|Publication number||US4060597 A|
|Application number||US 05/593,531|
|Publication date||Nov 29, 1977|
|Filing date||Jul 7, 1975|
|Priority date||Jul 8, 1974|
|Also published as||DE2529937A1, DE2529937C2|
|Publication number||05593531, 593531, US 4060597 A, US 4060597A, US-A-4060597, US4060597 A, US4060597A|
|Inventors||Yukio Sato, Seijun Wada, Shigetaka Matsuzawa|
|Original Assignee||Takeda Chemical Industries, Ltd.|
|Export Citation||BiBTeX, EndNote, RefMan|
|Patent Citations (6), Non-Patent Citations (1), Referenced by (15), Classifications (12)|
|External Links: USPTO, USPTO Assignment, Espacenet|
The present invention relates to an improvement of latex reagents for serologic reactions.
To detect antigenic substances such as bacteria or viruses or their decomposition products and the antibodies to them is an extremely important procedure for the diagnosis of diseases, and tests are performed by a variety of techniques which can be classified into such major categories as agglutination reactions (including agglutination-inhibition reactions), sedimentation reactions, complement fixation reactions and so on.
Australia antigen (also known as "hepatitis-associated antigen"), in particular, occurs in the human sera infected with transfusion-associated hepatitis virus and is considered to be the transfusion-associated hepatitis virus or a substance closely associated with said virus. Thus, various tests have been developed because detection of this antigen is not only a procedure indispensable to the prophylaxis of transfusion-associated hepatitis but is extremely effective in the prognosis of hepatitic patients and the evaluation of therapeutic effects.
Another example is the use for detection of rheumatoid factor. A patient with chronic rheumatoid arthritis, which is a typical auto-immune disease, produces rheumatoid factor which is an auto-antibody to human immunoglobulin G (hereinafter immunoglobulin G will be referred to as IgG). As by detecting this rheumatoid factor chronic rheumatoid arthritis can be diagnosed, there have been hitherto proposed many tests such as Waaler-Rose Test, Heller's Modified Test and the agglutination of human Ig G-sensitized latex particles, in all which the presence of rheumatoid factor in subject sera is examined by means of agglutination reaction.
Among these tests for various antigens and antibodies, the agglutination-reaction (including agglutination-inhibition reaction) techniques involving the use of a particulate carrier having some serologically active substance, e.g. an antigen or an antibody, adsorbed thereon are expedient and sensitive methods and have been in common usage. As the particulate carriers that are in use, there may be mentioned, among others, human and animal erythrocytes and other cells, microbial cells, collodion particles, kaolin, bentonite, activated carbon, cellulose derivatives, latex particles (e.g. particles of natural rubber or synthetic rubber latex, polystyrene latex, polyvinyltoluene latex) and so on. However, many of them have only limited ranges of applications as there are involved many such factors as the capacity of carriers to adsorb serologically active substances, the shelf-lives of carriers, sensitivity and, when cells are used, the death or spoilage of cells, to name but a few factors. Polystyrene latex, being a synthetic product, has a longer shelf-life than other carriers and, moreover, notwithstanding the fact that it securely binds proteins and others, the antigenic properties of the bound proteins, etc. are substantially not impaired. Because of these desirable properties discovered in polystyrene latex, it has been employed as a raw material for a large variety of serological clinical test reagents.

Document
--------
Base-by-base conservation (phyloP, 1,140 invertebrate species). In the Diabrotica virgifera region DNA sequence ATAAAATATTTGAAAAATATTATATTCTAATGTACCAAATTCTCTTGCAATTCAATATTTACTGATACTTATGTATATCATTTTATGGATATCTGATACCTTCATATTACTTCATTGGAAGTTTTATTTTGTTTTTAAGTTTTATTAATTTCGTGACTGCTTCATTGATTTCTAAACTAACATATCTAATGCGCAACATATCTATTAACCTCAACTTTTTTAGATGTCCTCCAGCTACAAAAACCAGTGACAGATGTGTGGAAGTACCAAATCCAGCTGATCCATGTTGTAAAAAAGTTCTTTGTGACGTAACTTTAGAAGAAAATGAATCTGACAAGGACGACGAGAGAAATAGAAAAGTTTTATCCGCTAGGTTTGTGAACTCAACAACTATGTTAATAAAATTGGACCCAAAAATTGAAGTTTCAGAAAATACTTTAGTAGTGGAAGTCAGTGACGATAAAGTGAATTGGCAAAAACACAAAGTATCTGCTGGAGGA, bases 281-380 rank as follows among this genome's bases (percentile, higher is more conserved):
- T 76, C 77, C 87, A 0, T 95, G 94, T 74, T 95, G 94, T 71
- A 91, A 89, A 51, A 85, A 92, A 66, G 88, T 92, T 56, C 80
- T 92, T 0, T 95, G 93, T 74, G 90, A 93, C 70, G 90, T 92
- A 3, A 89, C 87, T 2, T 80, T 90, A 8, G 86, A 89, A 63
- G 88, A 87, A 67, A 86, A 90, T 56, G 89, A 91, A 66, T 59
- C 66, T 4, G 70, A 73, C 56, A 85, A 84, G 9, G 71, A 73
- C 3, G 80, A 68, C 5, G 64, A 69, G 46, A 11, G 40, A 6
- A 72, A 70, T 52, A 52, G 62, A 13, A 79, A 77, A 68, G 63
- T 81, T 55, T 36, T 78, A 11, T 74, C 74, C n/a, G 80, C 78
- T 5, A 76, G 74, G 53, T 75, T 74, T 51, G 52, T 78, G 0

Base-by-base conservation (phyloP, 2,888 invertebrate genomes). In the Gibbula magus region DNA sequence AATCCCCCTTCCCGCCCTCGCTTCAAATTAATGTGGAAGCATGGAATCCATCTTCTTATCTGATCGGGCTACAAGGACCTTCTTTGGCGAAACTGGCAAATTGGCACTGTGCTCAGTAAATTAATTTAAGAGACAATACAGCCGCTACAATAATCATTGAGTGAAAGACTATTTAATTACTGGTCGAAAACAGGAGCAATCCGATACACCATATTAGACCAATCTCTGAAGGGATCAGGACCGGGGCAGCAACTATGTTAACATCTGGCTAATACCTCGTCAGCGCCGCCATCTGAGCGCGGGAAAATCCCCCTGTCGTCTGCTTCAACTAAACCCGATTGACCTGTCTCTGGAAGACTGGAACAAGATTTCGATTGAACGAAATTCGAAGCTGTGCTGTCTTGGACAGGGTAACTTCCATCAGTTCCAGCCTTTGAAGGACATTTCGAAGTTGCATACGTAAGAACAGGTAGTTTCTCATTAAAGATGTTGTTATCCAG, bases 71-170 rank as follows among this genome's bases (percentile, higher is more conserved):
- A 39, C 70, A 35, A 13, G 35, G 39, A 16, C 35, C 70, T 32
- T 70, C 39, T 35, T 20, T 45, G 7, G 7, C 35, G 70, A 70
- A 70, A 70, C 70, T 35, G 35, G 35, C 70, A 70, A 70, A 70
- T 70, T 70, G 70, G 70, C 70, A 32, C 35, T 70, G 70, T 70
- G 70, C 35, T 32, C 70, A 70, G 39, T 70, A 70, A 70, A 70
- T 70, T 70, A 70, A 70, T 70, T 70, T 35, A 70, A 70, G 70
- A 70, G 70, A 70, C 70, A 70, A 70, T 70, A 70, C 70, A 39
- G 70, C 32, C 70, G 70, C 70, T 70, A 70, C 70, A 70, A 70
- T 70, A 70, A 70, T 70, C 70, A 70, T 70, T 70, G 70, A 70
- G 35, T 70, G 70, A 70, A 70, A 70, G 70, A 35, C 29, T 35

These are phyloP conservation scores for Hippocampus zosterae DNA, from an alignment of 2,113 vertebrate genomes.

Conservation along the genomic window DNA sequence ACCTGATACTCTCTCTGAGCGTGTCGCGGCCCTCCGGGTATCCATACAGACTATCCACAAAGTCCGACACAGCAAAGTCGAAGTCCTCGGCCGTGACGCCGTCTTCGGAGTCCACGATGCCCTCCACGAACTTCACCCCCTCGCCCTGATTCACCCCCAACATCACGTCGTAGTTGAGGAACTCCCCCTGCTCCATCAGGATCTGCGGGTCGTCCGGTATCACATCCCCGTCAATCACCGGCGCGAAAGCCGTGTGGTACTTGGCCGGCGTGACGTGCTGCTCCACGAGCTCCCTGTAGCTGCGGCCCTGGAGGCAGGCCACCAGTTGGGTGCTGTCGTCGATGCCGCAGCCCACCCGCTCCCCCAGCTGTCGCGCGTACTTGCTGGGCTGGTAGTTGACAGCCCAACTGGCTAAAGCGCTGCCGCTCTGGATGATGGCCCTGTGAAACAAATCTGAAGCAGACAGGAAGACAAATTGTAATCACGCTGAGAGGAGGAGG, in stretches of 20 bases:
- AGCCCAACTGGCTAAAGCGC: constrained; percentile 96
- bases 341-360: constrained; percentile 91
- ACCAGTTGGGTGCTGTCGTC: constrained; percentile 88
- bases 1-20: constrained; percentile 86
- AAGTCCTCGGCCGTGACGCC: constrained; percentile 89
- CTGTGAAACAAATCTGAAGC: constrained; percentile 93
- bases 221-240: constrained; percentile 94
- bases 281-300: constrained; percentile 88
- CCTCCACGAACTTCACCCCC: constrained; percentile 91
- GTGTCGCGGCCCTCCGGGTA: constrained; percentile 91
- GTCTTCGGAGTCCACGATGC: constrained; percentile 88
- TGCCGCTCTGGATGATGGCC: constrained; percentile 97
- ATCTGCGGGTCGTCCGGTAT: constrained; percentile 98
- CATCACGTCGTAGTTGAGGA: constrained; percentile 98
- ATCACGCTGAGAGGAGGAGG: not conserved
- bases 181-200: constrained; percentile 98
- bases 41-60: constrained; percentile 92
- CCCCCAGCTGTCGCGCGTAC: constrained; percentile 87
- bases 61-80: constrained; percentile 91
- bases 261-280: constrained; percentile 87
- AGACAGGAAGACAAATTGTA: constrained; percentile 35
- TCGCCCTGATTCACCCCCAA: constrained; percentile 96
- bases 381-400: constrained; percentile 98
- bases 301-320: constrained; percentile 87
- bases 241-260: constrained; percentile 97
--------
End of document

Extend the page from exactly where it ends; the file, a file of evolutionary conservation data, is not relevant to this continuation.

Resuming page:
According to the production method employed, polystyrene latex varies in colloid-chemical properties and in behavior during serological reactions, and whereas the polystyrene latex provided with excessive colloid-chemical stability does not cause serological agglutination reactions any longer, an unstable latex undergoes spontaneous agglutination non-specifically so that it cannot be used as a serologic reagent.
Owing to these problems, considerable difficulty is encountered in the preparation of a polystyrene latex suited for serologic reactions and the conventional polystyrene latices for serological reactions are known to have the following disadvantages.
1. The latices sensitized with various antigens or antibodies often tend to undergo spontaneous agglutination during storage.
2. Even when a latex is of the type which does not undergo spontaneous agglutination during storage, it sometimes undergoes a nonspecific agglutination upon admixture with the serum to be tested, leading to erroneous diagnosis.
3. Even when a serologic agglutination reaction ought to be negative, there are cases in which a spontaneous agglutination of latex is involved to a certain extent so that the latex may give a somewhat coarse appearance, with the result that in tests such as a potency assay, the assessment of results is sometimes rendered difficult.